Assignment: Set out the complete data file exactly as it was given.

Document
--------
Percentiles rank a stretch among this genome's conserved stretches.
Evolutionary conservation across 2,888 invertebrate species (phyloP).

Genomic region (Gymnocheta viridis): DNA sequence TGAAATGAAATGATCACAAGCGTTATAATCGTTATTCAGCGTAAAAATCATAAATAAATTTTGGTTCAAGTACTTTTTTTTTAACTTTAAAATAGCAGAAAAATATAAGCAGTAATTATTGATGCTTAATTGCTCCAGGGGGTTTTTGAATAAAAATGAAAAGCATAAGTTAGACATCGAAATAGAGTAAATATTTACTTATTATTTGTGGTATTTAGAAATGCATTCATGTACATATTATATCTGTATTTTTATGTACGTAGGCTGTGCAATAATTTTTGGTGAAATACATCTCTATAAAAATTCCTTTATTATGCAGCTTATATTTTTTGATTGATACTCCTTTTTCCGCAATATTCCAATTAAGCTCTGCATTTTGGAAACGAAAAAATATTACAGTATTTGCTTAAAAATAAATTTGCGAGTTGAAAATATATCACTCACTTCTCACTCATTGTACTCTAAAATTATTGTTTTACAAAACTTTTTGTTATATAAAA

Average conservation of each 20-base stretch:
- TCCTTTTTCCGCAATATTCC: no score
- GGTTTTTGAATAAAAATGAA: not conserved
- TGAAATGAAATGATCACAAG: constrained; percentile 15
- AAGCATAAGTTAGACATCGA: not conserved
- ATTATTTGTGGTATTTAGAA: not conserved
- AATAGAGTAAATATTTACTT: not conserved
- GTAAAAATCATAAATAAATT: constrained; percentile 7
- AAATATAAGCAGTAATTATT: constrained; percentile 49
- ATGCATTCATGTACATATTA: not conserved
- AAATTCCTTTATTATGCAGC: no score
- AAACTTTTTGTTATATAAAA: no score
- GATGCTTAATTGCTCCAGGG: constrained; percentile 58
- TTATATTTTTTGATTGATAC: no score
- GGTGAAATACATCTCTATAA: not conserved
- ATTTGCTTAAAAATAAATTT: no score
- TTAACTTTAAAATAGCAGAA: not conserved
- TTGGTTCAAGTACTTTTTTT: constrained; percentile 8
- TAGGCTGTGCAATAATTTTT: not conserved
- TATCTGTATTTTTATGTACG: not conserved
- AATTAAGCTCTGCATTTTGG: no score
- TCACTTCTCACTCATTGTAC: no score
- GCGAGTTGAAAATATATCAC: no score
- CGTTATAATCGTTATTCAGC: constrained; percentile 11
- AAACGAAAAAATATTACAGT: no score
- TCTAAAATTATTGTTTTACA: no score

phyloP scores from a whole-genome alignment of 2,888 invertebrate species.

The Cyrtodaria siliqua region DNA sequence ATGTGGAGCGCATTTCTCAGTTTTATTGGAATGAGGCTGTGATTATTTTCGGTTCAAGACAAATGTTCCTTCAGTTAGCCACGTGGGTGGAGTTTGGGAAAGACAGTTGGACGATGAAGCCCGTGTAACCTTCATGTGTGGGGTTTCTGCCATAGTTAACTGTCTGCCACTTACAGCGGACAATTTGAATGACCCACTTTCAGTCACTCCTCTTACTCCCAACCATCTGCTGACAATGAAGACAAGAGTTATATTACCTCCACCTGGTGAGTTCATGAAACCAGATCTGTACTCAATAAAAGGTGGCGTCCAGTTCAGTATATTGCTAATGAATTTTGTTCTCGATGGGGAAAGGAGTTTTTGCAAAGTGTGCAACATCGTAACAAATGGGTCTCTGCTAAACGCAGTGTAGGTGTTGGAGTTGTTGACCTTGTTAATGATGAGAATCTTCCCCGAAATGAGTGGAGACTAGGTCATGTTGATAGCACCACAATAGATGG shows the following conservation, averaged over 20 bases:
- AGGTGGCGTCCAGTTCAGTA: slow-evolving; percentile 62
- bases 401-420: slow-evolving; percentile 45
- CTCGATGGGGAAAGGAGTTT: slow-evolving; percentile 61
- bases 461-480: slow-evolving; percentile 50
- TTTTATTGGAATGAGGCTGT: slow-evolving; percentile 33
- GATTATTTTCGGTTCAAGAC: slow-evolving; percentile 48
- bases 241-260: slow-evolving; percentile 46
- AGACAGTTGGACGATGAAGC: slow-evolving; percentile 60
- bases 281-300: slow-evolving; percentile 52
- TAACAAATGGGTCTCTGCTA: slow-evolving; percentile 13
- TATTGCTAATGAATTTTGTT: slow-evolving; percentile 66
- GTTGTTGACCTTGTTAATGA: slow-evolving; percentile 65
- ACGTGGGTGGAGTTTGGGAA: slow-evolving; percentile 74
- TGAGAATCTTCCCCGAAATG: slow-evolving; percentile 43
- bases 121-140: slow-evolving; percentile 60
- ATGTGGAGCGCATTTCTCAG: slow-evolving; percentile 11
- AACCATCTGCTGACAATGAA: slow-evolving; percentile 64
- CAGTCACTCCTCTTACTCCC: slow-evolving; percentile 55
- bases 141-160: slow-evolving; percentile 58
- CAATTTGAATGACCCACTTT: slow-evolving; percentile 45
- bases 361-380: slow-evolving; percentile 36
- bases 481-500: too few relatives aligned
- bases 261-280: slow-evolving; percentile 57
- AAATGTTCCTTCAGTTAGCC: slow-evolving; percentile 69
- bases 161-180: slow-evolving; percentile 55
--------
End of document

Percentiles rank a stretch among this genome's conserved stretches.
Evolutionary conservation across 2,888 invertebrate species (phyloP).

Genomic region (Gymnocheta viridis): DNA sequence TGAAATGAAATGATCACAAGCGTTATAATCGTTATTCAGCGTAAAAATCATAAATAAATTTTGGTTCAAGTACTTTTTTTTTAACTTTAAAATAGCAGAAAAATATAAGCAGTAATTATTGATGCTTAATTGCTCCAGGGGGTTTTTGAATAAAAATGAAAAGCATAAGTTAGACATCGAAATAGAGTAAATATTTACTTATTATTTGTGGTATTTAGAAATGCATTCATGTACATATTATATCTGTATTTTTATGTACGTAGGCTGTGCAATAATTTTTGGTGAAATACATCTCTATAAAAATTCCTTTATTATGCAGCTTATATTTTTTGATTGATACTCCTTTTTCCGCAATATTCCAATTAAGCTCTGCATTTTGGAAACGAAAAAATATTACAGTATTTGCTTAAAAATAAATTTGCGAGTTGAAAATATATCACTCACTTCTCACTCATTGTACTCTAAAATTATTGTTTTACAAAACTTTTTGTTATATAAAA

Average conservation of each 20-base stretch:
- TCCTTTTTCCGCAATATTCC: no score
- GGTTTTTGAATAAAAATGAA: not conserved
- TGAAATGAAATGATCACAAG: constrained; percentile 15
- AAGCATAAGTTAGACATCGA: not conserved
- ATTATTTGTGGTATTTAGAA: not conserved
- AATAGAGTAAATATTTACTT: not conserved
- GTAAAAATCATAAATAAATT: constrained; percentile 7
- AAATATAAGCAGTAATTATT: constrained; percentile 49
- ATGCATTCATGTACATATTA: not conserved
- AAATTCCTTTATTATGCAGC: no score
- AAACTTTTTGTTATATAAAA: no score
- GATGCTTAATTGCTCCAGGG: constrained; percentile 58
- TTATATTTTTTGATTGATAC: no score
- GGTGAAATACATCTCTATAA: not conserved
- ATTTGCTTAAAAATAAATTT: no score
- TTAACTTTAAAATAGCAGAA: not conserved
- TTGGTTCAAGTACTTTTTTT: constrained; percentile 8
- TAGGCTGTGCAATAATTTTT: not conserved
- TATCTGTATTTTTATGTACG: not conserved
- AATTAAGCTCTGCATTTTGG: no score
- TCACTTCTCACTCATTGTAC: no score
- GCGAGTTGAAAATATATCAC: no score
- CGTTATAATCGTTATTCAGC: constrained; percentile 11
- AAACGAAAAAATATTACAGT: no score
- TCTAAAATTATTGTTTTACA: no score

phyloP scores from a whole-genome alignment of 2,888 invertebrate species.

The Cyrtodaria siliqua region DNA sequence ATGTGGAGCGCATTTCTCAGTTTTATTGGAATGAGGCTGTGATTATTTTCGGTTCAAGACAAATGTTCCTTCAGTTAGCCACGTGGGTGGAGTTTGGGAAAGACAGTTGGACGATGAAGCCCGTGTAACCTTCATGTGTGGGGTTTCTGCCATAGTTAACTGTCTGCCACTTACAGCGGACAATTTGAATGACCCACTTTCAGTCACTCCTCTTACTCCCAACCATCTGCTGACAATGAAGACAAGAGTTATATTACCTCCACCTGGTGAGTTCATGAAACCAGATCTGTACTCAATAAAAGGTGGCGTCCAGTTCAGTATATTGCTAATGAATTTTGTTCTCGATGGGGAAAGGAGTTTTTGCAAAGTGTGCAACATCGTAACAAATGGGTCTCTGCTAAACGCAGTGTAGGTGTTGGAGTTGTTGACCTTGTTAATGATGAGAATCTTCCCCGAAATGAGTGGAGACTAGGTCATGTTGATAGCACCACAATAGATGG shows the following conservation, averaged over 20 bases:
- AGGTGGCGTCCAGTTCAGTA: slow-evolving; percentile 62
- bases 401-420: slow-evolving; percentile 45
- CTCGATGGGGAAAGGAGTTT: slow-evolving; percentile 61
- bases 461-480: slow-evolving; percentile 50
- TTTTATTGGAATGAGGCTGT: slow-evolving; percentile 33
- GATTATTTTCGGTTCAAGAC: slow-evolving; percentile 48
- bases 241-260: slow-evolving; percentile 46
- AGACAGTTGGACGATGAAGC: slow-evolving; percentile 60
- bases 281-300: slow-evolving; percentile 52
- TAACAAATGGGTCTCTGCTA: slow-evolving; percentile 13
- TATTGCTAATGAATTTTGTT: slow-evolving; percentile 66
- GTTGTTGACCTTGTTAATGA: slow-evolving; percentile 65
- ACGTGGGTGGAGTTTGGGAA: slow-evolving; percentile 74
- TGAGAATCTTCCCCGAAATG: slow-evolving; percentile 43
- bases 121-140: slow-evolving; percentile 60
- ATGTGGAGCGCATTTCTCAG: slow-evolving; percentile 11
- AACCATCTGCTGACAATGAA: slow-evolving; percentile 64
- CAGTCACTCCTCTTACTCCC: slow-evolving; percentile 55
- bases 141-160: slow-evolving; percentile 58
- CAATTTGAATGACCCACTTT: slow-evolving; percentile 45
- bases 361-380: slow-evolving; percentile 36
- bases 481-500: too few relatives aligned
- bases 261-280: slow-evolving; percentile 57
- AAATGTTCCTTCAGTTAGCC: slow-evolving; percentile 69
- bases 161-180: slow-evolving; percentile 55